$6.95 million approved to help Las Vegas shooting victims
The Board of Examiners on Tuesday, Dec. 12, voted to spend $6.95 million from the Victims of Crime reserves to help victims of the Oct. 1 mass shooting in Las Vegas.
A total of 58 people were killed and more than 500 wounded or injured by the lone gunman who fired hundreds of bullets into the crowd attending the Harvest Music Festival on the Las Vegas Strip.
VOC Coordinator Michelle Morgando told the board chaired by Gov. Brian Sandoval they’ve received and processed 2,737 claims from victims and new applications are arriving daily.
“We currently are projecting our total expanse on these claims to reach $14 million over the life of the claims,” she said.
She said total reserves in the fund designed to help victims of crime pay some of their medical and other expenses are $12.6 million and they expect added revenues of $5 million for fiscal year 2018. She said this funding will enable the program to pay up to $13.2 million which will leave $4.3 million in reserves to handle other claims.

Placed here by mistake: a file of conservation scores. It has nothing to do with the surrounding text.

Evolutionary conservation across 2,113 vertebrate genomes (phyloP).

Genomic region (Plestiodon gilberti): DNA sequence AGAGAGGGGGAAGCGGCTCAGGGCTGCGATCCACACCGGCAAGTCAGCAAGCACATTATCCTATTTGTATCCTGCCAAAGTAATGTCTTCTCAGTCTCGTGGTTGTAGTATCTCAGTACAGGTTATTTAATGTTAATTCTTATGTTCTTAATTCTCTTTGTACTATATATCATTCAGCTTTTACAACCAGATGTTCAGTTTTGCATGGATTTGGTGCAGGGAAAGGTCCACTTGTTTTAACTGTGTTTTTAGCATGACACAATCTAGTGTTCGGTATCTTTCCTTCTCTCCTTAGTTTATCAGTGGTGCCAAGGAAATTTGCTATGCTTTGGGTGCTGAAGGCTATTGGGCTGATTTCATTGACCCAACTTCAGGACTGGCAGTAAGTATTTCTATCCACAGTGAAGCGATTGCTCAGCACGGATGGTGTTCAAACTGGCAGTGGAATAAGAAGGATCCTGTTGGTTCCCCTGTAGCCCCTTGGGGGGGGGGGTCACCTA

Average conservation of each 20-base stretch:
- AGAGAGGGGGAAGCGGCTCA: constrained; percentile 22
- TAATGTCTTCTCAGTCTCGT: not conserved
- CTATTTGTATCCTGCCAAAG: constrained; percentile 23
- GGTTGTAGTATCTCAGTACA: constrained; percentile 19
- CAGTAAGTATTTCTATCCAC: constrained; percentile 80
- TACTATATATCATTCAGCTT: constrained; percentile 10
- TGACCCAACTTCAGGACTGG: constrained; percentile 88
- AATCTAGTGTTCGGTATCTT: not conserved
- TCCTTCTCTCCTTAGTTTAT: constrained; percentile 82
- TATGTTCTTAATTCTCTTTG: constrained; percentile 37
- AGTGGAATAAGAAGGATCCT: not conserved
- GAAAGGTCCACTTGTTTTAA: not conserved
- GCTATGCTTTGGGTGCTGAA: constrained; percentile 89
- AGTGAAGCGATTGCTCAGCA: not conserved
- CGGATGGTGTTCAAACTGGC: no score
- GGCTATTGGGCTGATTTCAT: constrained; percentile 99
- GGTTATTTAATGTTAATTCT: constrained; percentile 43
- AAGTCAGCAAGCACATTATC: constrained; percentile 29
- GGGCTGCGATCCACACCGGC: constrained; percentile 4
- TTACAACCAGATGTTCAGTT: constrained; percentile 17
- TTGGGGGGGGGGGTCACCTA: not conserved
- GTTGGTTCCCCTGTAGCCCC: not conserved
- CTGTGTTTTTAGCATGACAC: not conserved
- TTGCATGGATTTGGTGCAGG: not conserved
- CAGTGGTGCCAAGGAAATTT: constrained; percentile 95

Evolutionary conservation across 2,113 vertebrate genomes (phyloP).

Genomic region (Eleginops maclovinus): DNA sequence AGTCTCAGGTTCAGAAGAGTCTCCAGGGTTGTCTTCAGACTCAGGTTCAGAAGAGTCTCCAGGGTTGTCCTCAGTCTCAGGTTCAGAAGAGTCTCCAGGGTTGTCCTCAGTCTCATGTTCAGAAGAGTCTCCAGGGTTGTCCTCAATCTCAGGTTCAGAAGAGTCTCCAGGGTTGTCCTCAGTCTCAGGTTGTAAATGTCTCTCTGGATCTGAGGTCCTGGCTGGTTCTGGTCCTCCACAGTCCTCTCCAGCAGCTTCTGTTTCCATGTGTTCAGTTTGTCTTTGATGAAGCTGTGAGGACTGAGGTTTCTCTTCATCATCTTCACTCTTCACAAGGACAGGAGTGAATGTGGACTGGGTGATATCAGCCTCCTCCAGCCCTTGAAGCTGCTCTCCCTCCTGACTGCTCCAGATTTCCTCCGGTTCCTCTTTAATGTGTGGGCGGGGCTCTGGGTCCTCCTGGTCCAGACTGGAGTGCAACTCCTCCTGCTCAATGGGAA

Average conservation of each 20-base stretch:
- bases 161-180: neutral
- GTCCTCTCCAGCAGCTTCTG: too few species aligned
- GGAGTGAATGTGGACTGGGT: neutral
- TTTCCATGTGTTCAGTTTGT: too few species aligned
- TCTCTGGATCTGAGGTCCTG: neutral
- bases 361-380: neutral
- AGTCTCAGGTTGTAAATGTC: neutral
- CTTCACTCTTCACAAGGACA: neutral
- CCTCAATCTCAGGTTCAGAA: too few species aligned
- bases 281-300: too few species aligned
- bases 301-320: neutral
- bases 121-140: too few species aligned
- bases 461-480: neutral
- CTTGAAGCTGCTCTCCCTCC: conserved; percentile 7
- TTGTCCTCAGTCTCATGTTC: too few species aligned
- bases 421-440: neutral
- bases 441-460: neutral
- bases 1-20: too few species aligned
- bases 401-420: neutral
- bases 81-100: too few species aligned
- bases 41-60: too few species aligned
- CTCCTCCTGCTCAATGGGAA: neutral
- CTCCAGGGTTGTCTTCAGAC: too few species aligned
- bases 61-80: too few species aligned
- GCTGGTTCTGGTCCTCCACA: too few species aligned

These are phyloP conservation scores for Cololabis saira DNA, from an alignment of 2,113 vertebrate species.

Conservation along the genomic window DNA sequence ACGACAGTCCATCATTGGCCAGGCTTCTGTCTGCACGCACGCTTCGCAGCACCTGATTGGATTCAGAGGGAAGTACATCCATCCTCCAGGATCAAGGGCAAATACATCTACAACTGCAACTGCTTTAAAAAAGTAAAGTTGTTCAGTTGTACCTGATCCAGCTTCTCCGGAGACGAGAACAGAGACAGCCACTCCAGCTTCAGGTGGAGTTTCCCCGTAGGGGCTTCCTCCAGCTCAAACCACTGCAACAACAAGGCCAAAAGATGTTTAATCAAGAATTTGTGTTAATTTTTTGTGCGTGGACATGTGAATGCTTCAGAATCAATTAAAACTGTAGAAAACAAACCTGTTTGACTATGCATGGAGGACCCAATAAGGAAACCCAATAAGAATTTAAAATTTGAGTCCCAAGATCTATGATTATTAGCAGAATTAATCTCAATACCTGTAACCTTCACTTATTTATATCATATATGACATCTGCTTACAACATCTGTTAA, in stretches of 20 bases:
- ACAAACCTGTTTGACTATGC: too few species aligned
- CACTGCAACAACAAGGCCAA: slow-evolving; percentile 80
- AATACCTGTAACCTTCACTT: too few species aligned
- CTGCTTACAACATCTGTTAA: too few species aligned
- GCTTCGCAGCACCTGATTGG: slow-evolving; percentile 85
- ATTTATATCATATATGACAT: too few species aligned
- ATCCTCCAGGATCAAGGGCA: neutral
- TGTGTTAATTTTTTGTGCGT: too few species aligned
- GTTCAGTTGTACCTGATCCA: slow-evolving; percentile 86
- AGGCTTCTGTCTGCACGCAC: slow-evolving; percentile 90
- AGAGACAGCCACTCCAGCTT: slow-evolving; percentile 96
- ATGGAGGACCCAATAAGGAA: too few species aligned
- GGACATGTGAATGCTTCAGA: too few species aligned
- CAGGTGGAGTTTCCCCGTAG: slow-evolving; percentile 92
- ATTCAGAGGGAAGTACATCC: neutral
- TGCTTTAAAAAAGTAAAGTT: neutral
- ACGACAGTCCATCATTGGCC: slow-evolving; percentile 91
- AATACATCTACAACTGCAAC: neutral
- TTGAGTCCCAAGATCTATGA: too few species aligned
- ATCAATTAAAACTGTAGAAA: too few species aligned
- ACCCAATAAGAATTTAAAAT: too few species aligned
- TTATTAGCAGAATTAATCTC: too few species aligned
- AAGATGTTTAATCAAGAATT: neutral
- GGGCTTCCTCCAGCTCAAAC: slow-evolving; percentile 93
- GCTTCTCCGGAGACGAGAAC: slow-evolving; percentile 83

She said this transfer of funds will enable the VOC program to pay all current claims without reducing payments while they wait for added funding from the federal government.
“Fortunately, we expect to obtain additional federal grant funding to offset these extraordinary expenses,” she said.
Sandoval emphasized no amount of money can truly compensate victims and survivors of the massacre. He said the VOC money is in addition to the “Go Fund Me” cash being contributed by people around the state and the west. Those funds, he said already total more than $10 million.
VOC money is available for a variety of “billed” costs victims suffer because of a crime including medical treatment, prescriptions, lost wages, funeral expenses and counseling. They’re not available for pain and suffering but officials say the private contributions are possible for those types of costs.
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